What has been called the “Great Resignation” became greater in August, with 4.3 million Americans, about 2.9 percent of the entire workforce, quitting their jobs during the month, according to the U.S. Bureau of Labor Statistics (BLS).
That number tops the 2.7 percent that quit in July and sets a record for the monthly “quit rate” since the BLS began tracking the number in 2000. The number has set records or near-records for five consecutive months.
Workers in low-wage, dead-end jobs led the way to the exits: 

  • 892,000 workers quit restaurants, bars, and hotels;
  • 721,000 clocked out of jobs in retail;
  • 706,000 left jobs in professional business services;
  • 534,000 walked away from work in health care services and social assistance.

There were 11.1 million U.S. job openings in July and 10.4 million in August, giving workers unhappy in their jobs a range of opportunities to do better.
“If you’re unhappy with your job or want a raise, in the current environment it’s pretty easy to find a new one,” PNC chief economist Gus Faucher told CNN Business. “We’re seeing people vote with their feet.”
The Great Resignation is the kind of thing that “happens after great wars or depressions,” Joe Brusuelas, economics chief at RSM, said in a CNN interview. 
“It’s hard to spot while you’re in it, but we’ve gone through a shock that has elicited an unexpected change upon the population and it will take some time to sort through,” he said.
Brouselas calls this a “golden age for the American worker,” in which “the American worker is now confident that he or she has the bargaining power and can obtain a reasonable wage—and have influence over the shape of working conditions,” he added.
The wave of resignations is bringing other structural changes to the labor market, according to a new study by the Bank of America (BoA).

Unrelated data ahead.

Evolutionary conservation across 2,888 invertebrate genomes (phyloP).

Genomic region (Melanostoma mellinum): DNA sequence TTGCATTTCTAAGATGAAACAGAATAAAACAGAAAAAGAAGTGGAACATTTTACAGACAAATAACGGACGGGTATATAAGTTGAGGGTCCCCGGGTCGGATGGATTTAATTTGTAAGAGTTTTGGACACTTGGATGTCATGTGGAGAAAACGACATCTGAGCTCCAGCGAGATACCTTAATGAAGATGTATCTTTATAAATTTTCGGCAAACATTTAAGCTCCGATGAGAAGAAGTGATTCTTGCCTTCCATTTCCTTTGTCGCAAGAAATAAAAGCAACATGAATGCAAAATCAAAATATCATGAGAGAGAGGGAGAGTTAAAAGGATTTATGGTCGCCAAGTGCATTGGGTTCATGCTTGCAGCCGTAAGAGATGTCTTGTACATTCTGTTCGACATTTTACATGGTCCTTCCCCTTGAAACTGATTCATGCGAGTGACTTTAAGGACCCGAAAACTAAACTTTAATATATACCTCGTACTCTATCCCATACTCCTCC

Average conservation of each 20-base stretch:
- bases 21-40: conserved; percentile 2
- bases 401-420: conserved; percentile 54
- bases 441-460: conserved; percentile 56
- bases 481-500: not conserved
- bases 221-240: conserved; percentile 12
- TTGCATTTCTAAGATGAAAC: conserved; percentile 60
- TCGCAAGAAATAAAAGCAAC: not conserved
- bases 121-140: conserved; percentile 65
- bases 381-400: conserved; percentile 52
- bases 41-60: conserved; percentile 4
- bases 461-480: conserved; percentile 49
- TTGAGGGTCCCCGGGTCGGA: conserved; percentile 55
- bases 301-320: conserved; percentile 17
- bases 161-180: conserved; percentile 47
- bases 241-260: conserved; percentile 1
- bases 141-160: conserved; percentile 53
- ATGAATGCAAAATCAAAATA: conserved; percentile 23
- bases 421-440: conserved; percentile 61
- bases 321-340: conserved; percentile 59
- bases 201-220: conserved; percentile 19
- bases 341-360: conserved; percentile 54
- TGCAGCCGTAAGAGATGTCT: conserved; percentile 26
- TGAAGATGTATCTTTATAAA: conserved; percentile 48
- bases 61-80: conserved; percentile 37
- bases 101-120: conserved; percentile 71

Before COVID arrived, the labor force participation rate—the number of available workers with, or actively seeking, jobs—was 63.3 percent. 
In August this year, it was 61.7 percent; in September, it dipped to 61.6 percent, the BLS calculated.
The participation rate will recover to 62.6 by the end of next year, but not increase during 2023, even though the number of available workers might grow, the BoA study said.
Another structural change: “rapid wage growth,” the report noted, especially in sectors notorious for low pay.
Wages rose 4.6 year over year in September for the workforce as a whole, but ballooned 10.8 percent for workers in leisure and hospitality businesses.
TREND FORECAST: Why are people quitting? As we have pointed out, many jobs don’t pay living wages. (See “RETAIL WORKERS QUITTING IN DROVES,” 29 Jun 2021.) In fact, we had noted that in our article (“End of Federal Jobless Benefit Won’t Bring Many Back to Work,” 28 Sep 2021) that fewer people are willing to accept low-paying, dead-end jobs and have gone in search of a more fulfilling work life.
TREND FORECAST: These structural job shifts were never expected when politicians launched the COVID War in 2020.
First, research by the Federal Reserve Bank of Chicago found a “remarkably strong relationship” between workers quitting and jobs offering higher pay. This indicates workers are migrating from lower-wage to higher-wage jobs, raising incomes for millions of employees.
That also could mean these better-paid workers would be more productive, contributing to a higher U.S. GDP.
Companies dangling higher pay now to attract good workers will not be able to cut pay later when inflation calms down and the economy settles. Higher wages are here to stay.
Second, while companies in low-wage industries, such as retail, shipping, packaging, delivery food service, hospitality, etc. will recognize the need to value employees more highly… some of the Bigs will be paying higher salaries and offering better benefits. 
However, with economic conditions deteriorating and a sizable segment of society banned from every-day life of jobs and enjoyment because they have not gotten the COVID jab, many small and medium businesses will not have the revenue stream needed to raise wages.

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